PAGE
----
The West Circassian of Russia
The 123,000 West Circassian of Russia represent a relatively small amount of a once large, important group of people. Having lived in the Caucasus area for thousands of years, they had contact with the many peoples who passed the steppes to the north. During that time, the Circassian knew almost constant warfare with these neighbors. By the mid-1860's, roughly 90% of the Circassian population had been either killed or forced to flee. Today, they live not only in their own homeland, but also in Turkey, Syria, Jordan, and Iraq.
What are their lives like?
Traditionally, Circassian houses were spaced fairly far apart along a river, generally in the higher country. The dwelling, called a wuna, was a long rectangular house with a porch extending along its front. It was made of twigs coated with mud and had a thatch roof. There were several rooms, including at least one for the women. The house usually had a large tree planted in front of its door to symbolize the growth and strength of the family. A vegetable garden and several other houses (for sons and their families), as well as buildings for livestock and food storage were located behind the main house. The entire compound was enclosed in a stockade.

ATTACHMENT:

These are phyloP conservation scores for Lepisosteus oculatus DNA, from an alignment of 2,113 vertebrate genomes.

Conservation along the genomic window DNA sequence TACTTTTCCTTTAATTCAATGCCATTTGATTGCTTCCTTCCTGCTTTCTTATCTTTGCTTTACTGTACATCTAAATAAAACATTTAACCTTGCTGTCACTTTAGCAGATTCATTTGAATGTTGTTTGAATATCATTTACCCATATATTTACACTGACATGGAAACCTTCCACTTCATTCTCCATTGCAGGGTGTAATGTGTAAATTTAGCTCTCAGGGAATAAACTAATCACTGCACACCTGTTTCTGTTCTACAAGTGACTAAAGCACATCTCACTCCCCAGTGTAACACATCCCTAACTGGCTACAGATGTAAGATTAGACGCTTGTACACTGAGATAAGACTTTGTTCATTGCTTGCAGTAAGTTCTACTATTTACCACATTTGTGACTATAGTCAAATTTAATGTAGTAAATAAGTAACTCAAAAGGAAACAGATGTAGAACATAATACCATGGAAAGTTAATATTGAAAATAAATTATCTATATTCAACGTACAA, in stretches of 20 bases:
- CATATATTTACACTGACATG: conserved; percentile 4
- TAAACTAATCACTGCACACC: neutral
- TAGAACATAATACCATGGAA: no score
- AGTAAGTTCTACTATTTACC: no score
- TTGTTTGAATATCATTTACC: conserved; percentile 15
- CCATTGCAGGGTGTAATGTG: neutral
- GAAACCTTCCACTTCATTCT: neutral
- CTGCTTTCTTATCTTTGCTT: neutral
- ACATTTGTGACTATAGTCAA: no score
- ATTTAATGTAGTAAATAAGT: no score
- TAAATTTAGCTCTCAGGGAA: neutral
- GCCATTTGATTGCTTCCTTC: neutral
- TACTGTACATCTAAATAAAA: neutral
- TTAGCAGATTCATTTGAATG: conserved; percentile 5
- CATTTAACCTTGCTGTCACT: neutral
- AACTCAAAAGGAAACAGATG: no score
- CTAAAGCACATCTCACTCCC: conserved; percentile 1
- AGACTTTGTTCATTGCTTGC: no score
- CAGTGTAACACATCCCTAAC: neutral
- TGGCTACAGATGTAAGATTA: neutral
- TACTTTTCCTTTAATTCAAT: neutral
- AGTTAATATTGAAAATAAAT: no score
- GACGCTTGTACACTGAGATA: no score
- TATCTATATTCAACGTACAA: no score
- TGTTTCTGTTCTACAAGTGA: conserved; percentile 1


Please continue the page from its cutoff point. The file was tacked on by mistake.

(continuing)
Today, in the lowland villages where most of the people live, standardized brick homes with garden plots have replaced traditional patterns. Many Circassian now live in the cities of Maikop, Armavir, Krasnodar, Cherkassk, Stavrapol, Nalchik, and Mozdok. These centers have Circassian institutes and schools, and some Circassian have moved there to be near their work.
Outside of the cities, the extended family is the most common unit, sometimes containing as many as four or five generations. Members of a tlapq (clan) are descended from the same male ancestors and share a common name. Marriages are based on love or mutual interest and occur when the couple is in their early thirties. The wife has authority over many of the household matters, but the husband has the final say in disputes.
A man was traditionally never without his dagger, and few things were more important to him than his weapons. This reflected the prevalence of the "blood feud." Circassian folklore is rich, varied, and has served as a basis for modern literature and poetry.
In recent years, the areas in which the Circassian live were elevated in status to republics and were allowed to fly the old Circassian flag. An effort is now being made, through land grants and other incentives, to have the scattered Circassian return to their homeland. In fact, a number have returned, and some even dream of the return of all Circassians to the Caucasus.
What are their beliefs?
What are their needs?
Latest estimates from the World Evangelization Research Center.
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Bethany World Prayer Center
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